The example application awaits its “secret” in an environment variable, called SECRET. The current value of this variable (vault:secret/data/mysql#MYSQL_PASSWORD) is a special value recognized by our Bank-Vaults webhook which can be installed using the Bank-Vaults integrated service.

Our developer preview does not come with a shared Vault instance (for security reasons), so you will have to install it manually:

VAULT_HOST=vault-$CLUSTER_HOST
helm upgrade --install vault-operator banzaicloud-stable/vault-operator
kubectl apply -f https://raw.githubusercontent.com/banzaicloud/bank-vaults/master/operator/deploy/rbac.yaml
curl https://banzaicloud.com/blog/k8s-integrated-services/vault-cr.yaml | sed "s/INGRESS_HOST/$VAULT_HOST/g" | kubectl apply -f -

The next step is creating a Vault type secret:

# Copy the output of the following command
kubectl get secret vault-unseal-keys -o 'go-template={{index .data "vault-root"}}' | base64 --decode

# Then create a vault type secret
banzai secret create --type vault --name vault

After you've installed Vault, you can configure the webhook with the following command:

curl https://banzaicloud.com/blog/k8s-integrated-services/vault-service.json | sed "s/VAULT_HOST/$VAULT_HOST/g; s/SECRET_ID/$(banzai secret get --name vault -o json | jq -r '.[0].id')/g" | banzai cluster service --cluster-name $CLUSTER_NAME vault activate -f -

Alternatively, you can configure this service on the dashboard:

bank-vaults dashboard

After restarting the demo application, you should see the real value of the secret:

kubectl delete po -l "app.kubernetes.io/name=integrated-services-demo-app"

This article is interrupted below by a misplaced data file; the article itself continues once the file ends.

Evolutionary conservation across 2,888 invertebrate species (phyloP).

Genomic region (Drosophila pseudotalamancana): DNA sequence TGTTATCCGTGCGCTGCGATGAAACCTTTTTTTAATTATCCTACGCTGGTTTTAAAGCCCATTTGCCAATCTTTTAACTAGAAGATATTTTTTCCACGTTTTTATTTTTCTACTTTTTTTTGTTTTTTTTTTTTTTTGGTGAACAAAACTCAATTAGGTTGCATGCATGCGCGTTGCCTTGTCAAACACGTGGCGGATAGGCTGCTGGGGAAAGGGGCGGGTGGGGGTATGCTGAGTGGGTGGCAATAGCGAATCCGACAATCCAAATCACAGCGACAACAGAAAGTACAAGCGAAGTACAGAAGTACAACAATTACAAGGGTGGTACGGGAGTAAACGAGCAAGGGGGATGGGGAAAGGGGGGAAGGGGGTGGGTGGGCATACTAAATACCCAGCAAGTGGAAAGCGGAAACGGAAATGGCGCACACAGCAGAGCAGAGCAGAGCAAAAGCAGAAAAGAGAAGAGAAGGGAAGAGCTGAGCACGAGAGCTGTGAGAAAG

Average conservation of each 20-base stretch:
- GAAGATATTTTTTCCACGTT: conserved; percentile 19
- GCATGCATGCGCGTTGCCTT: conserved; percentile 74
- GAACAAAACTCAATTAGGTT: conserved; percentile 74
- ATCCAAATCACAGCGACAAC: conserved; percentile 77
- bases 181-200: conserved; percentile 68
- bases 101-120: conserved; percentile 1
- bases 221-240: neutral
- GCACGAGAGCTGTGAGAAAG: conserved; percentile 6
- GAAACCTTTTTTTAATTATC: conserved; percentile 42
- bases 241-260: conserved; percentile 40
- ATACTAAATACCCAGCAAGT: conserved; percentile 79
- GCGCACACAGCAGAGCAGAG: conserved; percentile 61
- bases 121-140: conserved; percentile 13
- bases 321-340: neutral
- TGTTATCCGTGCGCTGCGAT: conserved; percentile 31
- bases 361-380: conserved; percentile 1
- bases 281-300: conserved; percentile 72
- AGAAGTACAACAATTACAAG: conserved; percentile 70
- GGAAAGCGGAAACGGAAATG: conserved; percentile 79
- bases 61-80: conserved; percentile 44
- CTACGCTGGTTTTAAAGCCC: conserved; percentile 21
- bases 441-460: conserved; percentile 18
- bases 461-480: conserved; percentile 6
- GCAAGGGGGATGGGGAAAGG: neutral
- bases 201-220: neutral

curl "http://$CLUSTER_HOST/demo"

Cleaning up 🔗︎

When you are finished with the demo, you can clean up the created resources by following these steps:

Let's begin cleaning up by removing the cluster:

banzai cluster delete
exit # exit from the cluster shell

Next, we can remove the bucket we created for the logs:

banzai bucket delete --cloud amazon $BUCKET_NAME

And finally, once the cluster and the bucket are both deleted, we can delete the secret as well:

banzai secret delete --name $SECRET_NAME
banzai secret delete --name vault

Summary 🔗︎

The Pipeline platform's suite of integrated services makes it easy to install components vital to the operation of any Kubernetes cluster, allowing developers to focus on their applications and to operate them reliably without becoming operations experts. As a side note, everything we have done here using the Banzai CLI is available thorugh the UI as well.

Read more about our integrated services in our documentation.

Never miss a post again!
Test the Banzai Cloud Pipeline platform

If you are interested in our technology and open source projects, follow us on GitHub, LinkedIn, or Twitter, or get in touch on Slack: